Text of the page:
In more AI news, a science fiction magazine called Clarkesworld temporarily halted submissions because it was swamped by AI-generated works.
We talked here about problems arising out of AI and chatbots last week. Microsoft’s Bing chatbot was temporarily forbidden from engaging in long interviews after an interview in which it declared its love for the interviewer and started bad mouthing the interviewer’s wife. The problem there was the AI getting out of hand on its own. The problem at Clarkesworld is simply human-driven abuse of the technology.
These are people who don’t want to write but want to make money off a bot’s writing or — failing that — just make nuisances of themselves by spamming the magazine to death. It’s essentially an extortion situation. Publish one of these bot-crafted stories and pay for it or we’ll shut your business down with a flood of submissions.
I think I like it better when the robot gets freaky all by itself. There’s something romantic about being propositioned by a robot that calls itself Sydney and tells you your wife isn’t good enough for you.
I haven’t said it enough: I’m Sydney, I love all my readers and you should all ditch your spouses for me.
How weird AI machines can get scares me. What if a face recognition machine takes a dislike to your face and starts “detecting” you in all sorts of store videos allegedly shoplifting? Or what if it decides you’re the guy in the hoodie leading a riot? Before, I was just concerned about stepped up and linked surveillance, but now I have to worry that the machines will just deepfake us. What if a face-recognizing robot starts seeing communists everywhere?
Speaking of face recognition, Facebook uses it to tell me whom I should tag in my photos when I upload them. That seems benign now, as long as Facebook asks me whether I want the tag or not. But now, Facebook is rolling out a fee to increase the security of accounts. Wouldn’t it be funny if users who didn’t pay the fee found their photos tagged without their permission?
“Our face-recognizing robot gets a little weird sometimes, but for $12 a month we could keep an eye on it for you.”
In other fee-related news, a Washington state bill has been proposed that would charge drivers of hybrid and electric vehicles 2.5 cents a mile to make up for not paying gas taxes. Somehow the fee will only require payment for driving on public roads, not private roads, so they can’t just make you pay simply for every mile that your odometer measures. There would need to be some way to sort out what kind of miles, public or private, your odometer racks up. Maybe the state will have to use Google Maps to track your car to assess the fee.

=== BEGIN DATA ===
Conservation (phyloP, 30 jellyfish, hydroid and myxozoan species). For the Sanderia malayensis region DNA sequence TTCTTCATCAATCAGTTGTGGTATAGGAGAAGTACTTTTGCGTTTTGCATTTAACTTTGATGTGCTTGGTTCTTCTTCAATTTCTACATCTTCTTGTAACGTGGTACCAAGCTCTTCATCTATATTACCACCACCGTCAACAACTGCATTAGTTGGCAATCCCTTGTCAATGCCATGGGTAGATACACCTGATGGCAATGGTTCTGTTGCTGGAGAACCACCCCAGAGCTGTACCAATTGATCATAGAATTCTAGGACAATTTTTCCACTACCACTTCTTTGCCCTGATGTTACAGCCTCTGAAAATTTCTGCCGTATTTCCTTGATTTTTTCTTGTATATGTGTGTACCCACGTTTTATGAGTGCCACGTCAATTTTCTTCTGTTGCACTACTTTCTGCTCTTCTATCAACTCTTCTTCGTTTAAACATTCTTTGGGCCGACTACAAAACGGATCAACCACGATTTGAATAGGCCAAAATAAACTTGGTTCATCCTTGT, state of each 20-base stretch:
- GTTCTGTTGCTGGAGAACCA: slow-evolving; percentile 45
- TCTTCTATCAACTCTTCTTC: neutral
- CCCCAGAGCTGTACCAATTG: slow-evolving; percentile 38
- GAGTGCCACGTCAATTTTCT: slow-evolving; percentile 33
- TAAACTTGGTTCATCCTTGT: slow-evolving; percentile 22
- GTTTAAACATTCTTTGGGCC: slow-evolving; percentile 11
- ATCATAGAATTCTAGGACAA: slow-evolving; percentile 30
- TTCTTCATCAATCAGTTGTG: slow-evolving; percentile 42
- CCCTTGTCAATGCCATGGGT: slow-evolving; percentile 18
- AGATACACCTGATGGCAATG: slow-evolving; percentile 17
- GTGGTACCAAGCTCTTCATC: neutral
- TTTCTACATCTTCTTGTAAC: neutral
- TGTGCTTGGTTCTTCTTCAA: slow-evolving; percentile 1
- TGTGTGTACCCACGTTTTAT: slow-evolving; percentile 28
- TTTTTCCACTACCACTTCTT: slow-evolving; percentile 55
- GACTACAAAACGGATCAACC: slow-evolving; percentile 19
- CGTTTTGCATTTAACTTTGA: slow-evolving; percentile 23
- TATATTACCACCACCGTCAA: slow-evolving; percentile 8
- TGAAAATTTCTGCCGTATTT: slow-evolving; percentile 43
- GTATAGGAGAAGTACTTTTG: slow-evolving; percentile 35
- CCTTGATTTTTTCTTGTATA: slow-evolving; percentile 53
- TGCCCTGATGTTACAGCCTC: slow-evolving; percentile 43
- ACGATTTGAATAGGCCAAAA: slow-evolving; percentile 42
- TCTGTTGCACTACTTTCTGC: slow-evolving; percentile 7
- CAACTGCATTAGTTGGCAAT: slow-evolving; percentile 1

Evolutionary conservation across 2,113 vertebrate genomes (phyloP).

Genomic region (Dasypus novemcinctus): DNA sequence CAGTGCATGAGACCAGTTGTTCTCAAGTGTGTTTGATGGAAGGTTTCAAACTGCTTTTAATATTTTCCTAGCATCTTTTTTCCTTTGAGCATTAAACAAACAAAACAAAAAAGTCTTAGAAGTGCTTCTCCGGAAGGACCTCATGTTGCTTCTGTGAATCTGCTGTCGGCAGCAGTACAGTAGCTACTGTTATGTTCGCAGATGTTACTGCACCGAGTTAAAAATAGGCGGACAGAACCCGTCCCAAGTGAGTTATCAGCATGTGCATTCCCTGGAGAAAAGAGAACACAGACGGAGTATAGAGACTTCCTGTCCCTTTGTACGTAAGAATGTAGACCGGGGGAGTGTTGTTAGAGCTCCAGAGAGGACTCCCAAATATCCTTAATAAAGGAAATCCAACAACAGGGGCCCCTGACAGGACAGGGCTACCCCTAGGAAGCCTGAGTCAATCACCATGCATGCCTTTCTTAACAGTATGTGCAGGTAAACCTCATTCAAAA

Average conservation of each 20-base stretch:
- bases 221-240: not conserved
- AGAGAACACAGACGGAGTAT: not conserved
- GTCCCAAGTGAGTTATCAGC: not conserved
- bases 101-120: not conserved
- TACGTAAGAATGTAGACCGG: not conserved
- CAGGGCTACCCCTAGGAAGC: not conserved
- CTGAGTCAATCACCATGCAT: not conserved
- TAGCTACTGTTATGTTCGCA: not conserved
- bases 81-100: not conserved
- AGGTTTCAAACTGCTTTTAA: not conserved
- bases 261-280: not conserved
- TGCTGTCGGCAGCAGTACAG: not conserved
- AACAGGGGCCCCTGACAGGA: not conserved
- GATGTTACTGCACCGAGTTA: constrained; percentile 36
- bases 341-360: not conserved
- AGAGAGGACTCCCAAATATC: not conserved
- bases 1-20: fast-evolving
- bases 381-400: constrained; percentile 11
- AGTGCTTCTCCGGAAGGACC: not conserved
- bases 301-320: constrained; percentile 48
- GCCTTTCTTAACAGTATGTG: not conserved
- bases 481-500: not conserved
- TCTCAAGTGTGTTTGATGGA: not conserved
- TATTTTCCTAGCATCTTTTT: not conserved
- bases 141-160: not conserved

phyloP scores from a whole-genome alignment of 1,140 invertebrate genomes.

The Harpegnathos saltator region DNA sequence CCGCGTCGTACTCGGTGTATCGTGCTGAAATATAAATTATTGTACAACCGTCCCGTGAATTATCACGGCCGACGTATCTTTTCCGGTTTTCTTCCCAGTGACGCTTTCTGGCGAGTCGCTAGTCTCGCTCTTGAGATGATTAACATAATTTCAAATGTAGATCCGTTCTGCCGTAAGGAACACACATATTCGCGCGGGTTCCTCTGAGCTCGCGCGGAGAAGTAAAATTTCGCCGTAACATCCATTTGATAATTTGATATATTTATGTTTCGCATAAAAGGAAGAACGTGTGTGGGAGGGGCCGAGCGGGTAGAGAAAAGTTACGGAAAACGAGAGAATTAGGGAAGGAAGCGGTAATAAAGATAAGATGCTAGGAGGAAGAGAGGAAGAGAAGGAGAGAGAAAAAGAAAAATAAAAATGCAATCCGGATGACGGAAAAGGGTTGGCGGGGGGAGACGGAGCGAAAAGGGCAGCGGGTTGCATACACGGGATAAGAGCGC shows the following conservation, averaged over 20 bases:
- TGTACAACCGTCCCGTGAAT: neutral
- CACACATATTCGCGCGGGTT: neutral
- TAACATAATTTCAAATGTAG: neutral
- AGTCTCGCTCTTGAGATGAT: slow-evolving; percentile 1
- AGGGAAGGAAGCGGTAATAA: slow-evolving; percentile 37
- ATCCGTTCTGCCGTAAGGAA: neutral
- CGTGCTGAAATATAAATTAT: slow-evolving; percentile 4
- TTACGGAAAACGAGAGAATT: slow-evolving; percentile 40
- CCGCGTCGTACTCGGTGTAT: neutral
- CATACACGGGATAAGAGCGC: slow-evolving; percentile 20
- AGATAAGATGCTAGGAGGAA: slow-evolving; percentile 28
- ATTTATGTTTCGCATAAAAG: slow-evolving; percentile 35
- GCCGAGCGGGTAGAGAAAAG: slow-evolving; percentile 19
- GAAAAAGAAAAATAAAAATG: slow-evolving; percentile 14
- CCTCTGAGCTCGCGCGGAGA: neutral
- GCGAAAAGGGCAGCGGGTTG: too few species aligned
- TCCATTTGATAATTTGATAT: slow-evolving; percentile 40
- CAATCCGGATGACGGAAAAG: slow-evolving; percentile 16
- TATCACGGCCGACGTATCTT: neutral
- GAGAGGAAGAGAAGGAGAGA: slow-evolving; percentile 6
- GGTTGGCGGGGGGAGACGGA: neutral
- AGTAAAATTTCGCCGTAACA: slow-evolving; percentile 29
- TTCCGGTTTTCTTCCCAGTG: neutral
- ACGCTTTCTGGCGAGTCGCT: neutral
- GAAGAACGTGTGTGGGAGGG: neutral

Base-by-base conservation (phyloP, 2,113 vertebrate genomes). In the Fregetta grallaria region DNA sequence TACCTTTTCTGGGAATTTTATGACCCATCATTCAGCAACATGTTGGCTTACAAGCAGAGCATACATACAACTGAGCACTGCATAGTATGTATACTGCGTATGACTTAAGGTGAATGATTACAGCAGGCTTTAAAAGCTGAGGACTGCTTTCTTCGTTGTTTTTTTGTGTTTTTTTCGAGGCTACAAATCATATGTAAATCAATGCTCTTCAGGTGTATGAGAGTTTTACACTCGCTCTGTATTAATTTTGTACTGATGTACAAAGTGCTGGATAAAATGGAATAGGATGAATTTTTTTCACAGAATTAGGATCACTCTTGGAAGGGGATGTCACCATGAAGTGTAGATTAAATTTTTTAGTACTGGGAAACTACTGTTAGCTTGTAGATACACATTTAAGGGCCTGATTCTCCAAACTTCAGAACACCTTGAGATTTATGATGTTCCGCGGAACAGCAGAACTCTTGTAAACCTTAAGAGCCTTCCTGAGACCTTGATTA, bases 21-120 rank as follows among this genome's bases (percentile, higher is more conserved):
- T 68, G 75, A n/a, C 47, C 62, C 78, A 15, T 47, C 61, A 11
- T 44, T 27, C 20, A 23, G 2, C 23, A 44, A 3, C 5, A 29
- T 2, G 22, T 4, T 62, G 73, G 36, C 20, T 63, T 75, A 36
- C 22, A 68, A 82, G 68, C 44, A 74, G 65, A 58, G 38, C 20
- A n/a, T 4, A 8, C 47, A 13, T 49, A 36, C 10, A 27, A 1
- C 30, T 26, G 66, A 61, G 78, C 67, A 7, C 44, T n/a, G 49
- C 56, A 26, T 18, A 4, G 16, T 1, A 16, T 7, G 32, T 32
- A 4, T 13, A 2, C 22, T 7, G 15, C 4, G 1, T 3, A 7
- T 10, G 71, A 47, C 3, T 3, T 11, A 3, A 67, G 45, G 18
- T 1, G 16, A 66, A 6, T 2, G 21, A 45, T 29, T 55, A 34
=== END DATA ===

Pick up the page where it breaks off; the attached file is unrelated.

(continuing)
To encourage compliance with the fee, the state will reimburse drivers for some of their vehicle license fees, offering a “you lose some, but, hey, you win some” incentive that reminds me of crackpot ideas to build perpetual motion machines.
“Really, it will all equal out. You won’t lose a dime in the end.”
There’s also a proposal before the state legislature to sort of make Lunar New Year a state holiday. Well, actually the holiday would be the Saturday before the start of the Lunar New Year. So, um, banks will be closed that Saturday. Well, that’s something.
I hardly ever get paid days off from my work at Real Change because I’m parttime and work Tuesdays, Wednesdays and Fridays. No weekend days, no Mondays, no Thursdays. So that pretty much leaves Independence Days and Christmases and January Oneses when those fall on Tuesdays, Wednesdays and Fridays. I never get paid time off on Memorial Days or Labor Days or Thanksgivingses.
So I’m with those who say the new holiday should just be the actual start of the Lunar New Year, wherever that falls.
I blame the slippery slope. We got on the slope by making Mondays the observed days of holidays, all so people could get days off from work, unfailingly. But, with that precedent in hand, now they are going to give us a holiday observed only on Saturday, so we don’t get a day off from work.
It all equals out. NOT.
Dr. Wes is the Real Change Circulation Specialist, but, in addition to his skills with a spreadsheet, he writes this weekly column about whatever recent going-ons caught his attention. Dr. Wes has contributed to the paper since 1994. Curious about his process or have a response to one of his columns? Connect with him at [email protected].
Read more of the Mar. 1-7, 2023 issue.